From Wikipedia, the free encyclopedia
Jump to: navigation, search
WikiProject Pharmacology (Rated Start-class, High-importance)
WikiProject icon This article is within the scope of WikiProject Pharmacology, a collaborative effort to improve the coverage of Pharmacology on Wikipedia. If you would like to participate, please visit the project page, where you can join the discussion and see a list of open tasks.
Start-Class article Start  This article has been rated as Start-Class on the project's quality scale.
 High  This article has been rated as High-importance on the project's importance scale.

"Amphetamine eventually became the dominant stimulant of abuse because of its easier availability once phenmetrazine had become illegal." But the sidebar claims it to be a Schedule II drug in the US, which suggests it is not illegal, merely off the market. Could this statement be modified, or a clarification of the legal history be included elsewhere in the article? -Verdatum 23:39, 24 February 2007 (UTC)

The statement refered to the swedish situation only, but I clarified it a bit. I don't think it was ever a big drug of abuse in the US, but if someone wants to write something about it, please do. It's not completely illegal in Sweden either, only schedule II (see, but very unlikely to ever be sold as a medication again. I think amphetamine also became dominant because it is easier to make illegaly. KarlHallon 14:42, 27 February 2007 (UTC)
In fact, phenmetrazine (Preludin) was not rarely abused in the US in the late 1960's and early 1970's, as it was available as a Rx-drug; however, amphetamine dominated even then. In some other lands (e.g. Germany and particularly Czechoslovakia), phenmetrazine was one of the most abused Rx-drugs through the 1960's, 1970's and until early 1980's.-- 15:46, 28 April 2007 (UTC)


It would be interesting if someone could find out exactly how much it was prescribed in it's day. I suspect that it would have been in the top100 atleast? 10:23, 17 August 2007 (UTC)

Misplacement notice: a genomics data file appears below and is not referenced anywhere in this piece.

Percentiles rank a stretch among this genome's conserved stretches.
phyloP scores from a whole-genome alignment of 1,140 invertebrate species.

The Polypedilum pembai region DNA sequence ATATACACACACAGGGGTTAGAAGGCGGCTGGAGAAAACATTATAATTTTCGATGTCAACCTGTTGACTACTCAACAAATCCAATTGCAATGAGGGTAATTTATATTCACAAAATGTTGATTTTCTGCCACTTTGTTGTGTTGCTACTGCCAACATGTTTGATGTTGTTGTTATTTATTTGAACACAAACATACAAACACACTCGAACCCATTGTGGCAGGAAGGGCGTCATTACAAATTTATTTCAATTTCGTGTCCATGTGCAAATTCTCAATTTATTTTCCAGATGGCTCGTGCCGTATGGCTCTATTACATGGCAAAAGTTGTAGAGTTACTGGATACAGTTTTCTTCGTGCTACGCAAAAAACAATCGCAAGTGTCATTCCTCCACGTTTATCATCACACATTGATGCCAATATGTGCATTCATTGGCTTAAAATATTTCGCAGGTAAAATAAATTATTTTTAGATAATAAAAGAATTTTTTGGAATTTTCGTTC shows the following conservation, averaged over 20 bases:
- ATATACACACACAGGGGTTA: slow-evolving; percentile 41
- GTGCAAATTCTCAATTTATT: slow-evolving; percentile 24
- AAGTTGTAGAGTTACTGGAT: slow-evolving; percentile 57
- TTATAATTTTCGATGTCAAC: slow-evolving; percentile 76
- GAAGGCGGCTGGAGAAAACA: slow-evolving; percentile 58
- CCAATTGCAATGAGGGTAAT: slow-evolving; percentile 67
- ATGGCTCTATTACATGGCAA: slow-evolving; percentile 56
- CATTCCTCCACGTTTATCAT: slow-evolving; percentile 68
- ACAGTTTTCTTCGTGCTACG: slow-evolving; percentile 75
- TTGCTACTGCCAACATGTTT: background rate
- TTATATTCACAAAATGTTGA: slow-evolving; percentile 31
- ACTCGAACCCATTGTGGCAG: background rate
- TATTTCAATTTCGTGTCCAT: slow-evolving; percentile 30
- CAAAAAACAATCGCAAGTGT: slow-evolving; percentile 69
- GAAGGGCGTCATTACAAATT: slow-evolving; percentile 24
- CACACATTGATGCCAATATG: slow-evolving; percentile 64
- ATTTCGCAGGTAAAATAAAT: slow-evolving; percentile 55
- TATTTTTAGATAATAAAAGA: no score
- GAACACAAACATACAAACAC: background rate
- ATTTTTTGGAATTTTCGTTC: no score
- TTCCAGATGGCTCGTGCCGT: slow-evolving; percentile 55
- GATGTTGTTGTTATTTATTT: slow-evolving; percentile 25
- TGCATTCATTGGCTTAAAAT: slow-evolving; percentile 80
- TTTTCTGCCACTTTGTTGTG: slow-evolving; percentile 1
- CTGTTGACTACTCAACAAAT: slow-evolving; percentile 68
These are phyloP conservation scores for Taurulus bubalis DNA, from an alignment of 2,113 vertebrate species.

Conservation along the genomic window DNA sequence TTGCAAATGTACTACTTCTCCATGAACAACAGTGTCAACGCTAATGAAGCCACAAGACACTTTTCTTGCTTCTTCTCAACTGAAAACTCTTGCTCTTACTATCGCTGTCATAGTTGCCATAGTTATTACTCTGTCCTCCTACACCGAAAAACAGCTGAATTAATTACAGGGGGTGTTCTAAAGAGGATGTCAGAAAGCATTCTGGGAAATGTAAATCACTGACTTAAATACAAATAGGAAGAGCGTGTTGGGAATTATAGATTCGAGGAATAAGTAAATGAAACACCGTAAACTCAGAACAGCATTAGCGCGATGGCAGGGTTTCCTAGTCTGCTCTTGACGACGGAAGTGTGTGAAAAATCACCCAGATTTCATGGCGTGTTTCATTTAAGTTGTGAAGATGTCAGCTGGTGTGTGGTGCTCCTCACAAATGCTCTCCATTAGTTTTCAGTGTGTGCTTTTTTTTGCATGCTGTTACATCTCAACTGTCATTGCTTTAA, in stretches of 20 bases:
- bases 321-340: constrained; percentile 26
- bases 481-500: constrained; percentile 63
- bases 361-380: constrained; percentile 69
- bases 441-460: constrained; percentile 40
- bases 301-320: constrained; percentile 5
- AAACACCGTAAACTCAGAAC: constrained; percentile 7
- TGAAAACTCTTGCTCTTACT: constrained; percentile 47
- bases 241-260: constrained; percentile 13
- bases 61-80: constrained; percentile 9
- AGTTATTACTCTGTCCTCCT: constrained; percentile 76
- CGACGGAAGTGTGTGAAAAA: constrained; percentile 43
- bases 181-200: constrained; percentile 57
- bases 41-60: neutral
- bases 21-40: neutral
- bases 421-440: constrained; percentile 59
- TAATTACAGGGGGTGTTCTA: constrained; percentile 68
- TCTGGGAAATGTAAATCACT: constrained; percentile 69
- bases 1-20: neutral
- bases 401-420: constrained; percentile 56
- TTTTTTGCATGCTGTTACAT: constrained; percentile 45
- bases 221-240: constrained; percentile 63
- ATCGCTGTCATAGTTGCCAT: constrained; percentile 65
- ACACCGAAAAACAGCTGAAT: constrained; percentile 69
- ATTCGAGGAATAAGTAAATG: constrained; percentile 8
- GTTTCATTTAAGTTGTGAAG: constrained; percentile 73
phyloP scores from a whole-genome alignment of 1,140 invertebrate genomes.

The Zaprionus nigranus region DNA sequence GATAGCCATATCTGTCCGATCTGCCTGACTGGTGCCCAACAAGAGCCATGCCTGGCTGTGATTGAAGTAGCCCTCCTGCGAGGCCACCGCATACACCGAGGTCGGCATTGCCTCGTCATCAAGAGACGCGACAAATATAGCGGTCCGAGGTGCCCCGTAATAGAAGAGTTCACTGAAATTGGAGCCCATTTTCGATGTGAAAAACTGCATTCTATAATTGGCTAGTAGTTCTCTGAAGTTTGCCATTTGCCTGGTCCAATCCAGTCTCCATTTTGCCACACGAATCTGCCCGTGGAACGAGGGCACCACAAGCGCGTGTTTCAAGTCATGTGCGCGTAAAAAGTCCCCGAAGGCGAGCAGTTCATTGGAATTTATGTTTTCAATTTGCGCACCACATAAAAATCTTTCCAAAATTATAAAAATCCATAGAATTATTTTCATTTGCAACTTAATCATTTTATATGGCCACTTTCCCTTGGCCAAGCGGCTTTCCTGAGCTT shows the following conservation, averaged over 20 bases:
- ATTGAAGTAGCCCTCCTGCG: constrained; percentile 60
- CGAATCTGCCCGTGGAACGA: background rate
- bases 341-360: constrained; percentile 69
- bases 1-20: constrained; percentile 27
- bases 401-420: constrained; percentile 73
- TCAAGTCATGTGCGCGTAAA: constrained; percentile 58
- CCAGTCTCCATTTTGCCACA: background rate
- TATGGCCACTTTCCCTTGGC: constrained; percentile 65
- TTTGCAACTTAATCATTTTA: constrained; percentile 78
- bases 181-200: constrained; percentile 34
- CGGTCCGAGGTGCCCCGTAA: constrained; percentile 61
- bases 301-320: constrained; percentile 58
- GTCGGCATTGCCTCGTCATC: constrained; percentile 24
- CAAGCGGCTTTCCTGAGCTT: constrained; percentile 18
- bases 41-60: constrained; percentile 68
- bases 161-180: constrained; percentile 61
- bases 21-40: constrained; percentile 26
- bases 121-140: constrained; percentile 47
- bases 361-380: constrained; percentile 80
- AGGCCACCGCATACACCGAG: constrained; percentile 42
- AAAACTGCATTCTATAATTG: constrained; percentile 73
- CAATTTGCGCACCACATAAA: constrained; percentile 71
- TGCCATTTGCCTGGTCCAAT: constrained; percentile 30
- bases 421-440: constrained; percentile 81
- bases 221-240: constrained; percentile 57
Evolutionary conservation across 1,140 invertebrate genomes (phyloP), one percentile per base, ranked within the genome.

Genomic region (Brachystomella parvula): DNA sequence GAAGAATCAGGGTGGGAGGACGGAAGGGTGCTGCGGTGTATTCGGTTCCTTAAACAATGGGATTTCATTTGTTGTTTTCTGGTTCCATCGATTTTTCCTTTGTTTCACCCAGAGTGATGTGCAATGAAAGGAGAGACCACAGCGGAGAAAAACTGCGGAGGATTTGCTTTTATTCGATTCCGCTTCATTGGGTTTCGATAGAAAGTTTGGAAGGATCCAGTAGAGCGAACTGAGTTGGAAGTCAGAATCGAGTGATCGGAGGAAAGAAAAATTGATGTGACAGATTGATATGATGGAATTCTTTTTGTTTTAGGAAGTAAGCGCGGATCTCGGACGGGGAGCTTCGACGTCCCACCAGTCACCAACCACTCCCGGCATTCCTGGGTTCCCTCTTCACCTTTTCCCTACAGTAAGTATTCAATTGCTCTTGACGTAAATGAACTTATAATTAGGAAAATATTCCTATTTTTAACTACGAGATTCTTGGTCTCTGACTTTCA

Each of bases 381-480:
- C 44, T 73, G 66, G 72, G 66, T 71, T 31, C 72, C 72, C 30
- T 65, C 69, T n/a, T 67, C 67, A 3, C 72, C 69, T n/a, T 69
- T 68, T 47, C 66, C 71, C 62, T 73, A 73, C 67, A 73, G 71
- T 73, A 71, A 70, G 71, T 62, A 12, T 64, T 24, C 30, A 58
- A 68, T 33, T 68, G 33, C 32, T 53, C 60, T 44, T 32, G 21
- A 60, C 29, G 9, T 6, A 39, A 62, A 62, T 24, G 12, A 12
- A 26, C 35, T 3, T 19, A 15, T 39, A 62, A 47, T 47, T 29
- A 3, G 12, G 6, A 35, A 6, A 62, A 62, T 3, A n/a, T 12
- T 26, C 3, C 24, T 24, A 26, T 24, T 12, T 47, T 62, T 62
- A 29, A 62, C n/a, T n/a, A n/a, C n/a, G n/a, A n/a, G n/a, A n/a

Similar types if not in the same class, in accord to effects and 2D appearence to a lay-person[edit]

Buphedrone & Nocaine. These stimulants have a similar two dimensional appearance though are in completely different classes. Though however buphedrone has a dissimilar bridge and may not be up to the noted criteria of what I am writing here. Yet the difference in types maintain similarity in ligand shape which is of interest for what constitutes a ligand to the dopamine transporter. (talk) 06:53, 23 October 2009 (UTC)

Analogs of phenmetrazine.[edit]

As a "closed ring Beta-O-alkylated norephedrine" of the amphetamine class, phenmetrazine purportedly display greater 'dopaminergicity' and shows superior activity in relation to crossing the BBB than other classes under the amphetamine umbrella. Removing the alpha methyl group from phenmetrazine would yield 2-phenylmorpholine, for instance, which is uncontrolled as is shown at that site with its molecule image. If it is active, it might be a good start for branching off into creating a series of articles for the phenmetrazine derived/related types of stimulant. Nagelfar (talk) 05:53, 21 January 2012 (UTC)


There is a patent (US3018222) detailing a synthesis route for this compound, I think it would be nice to have a chemistry section with some detail about this in it.

This is a (substituted) amphetamine, NOT a phenethylamine[edit]

That beta methyl group makes it a completely differnent animal; especially in terms of CNS activity for these two differnt classes of molecules. Even by nomenclature this would be something more like a "phenpropylamine," that is ignoring the rest of the (non-aromatic) ring. Yes you can ignore the beta methyl and "see" phenylamine within there. But I never read anything like that in the Shulgin Books? TO ME THIS IS JUST PLAIN SLOPPY USE OF CHEMICAL TERMINOLGY. Any expert in the field care to weigh in? (talk) 00:44, 1 March 2015 (UTC)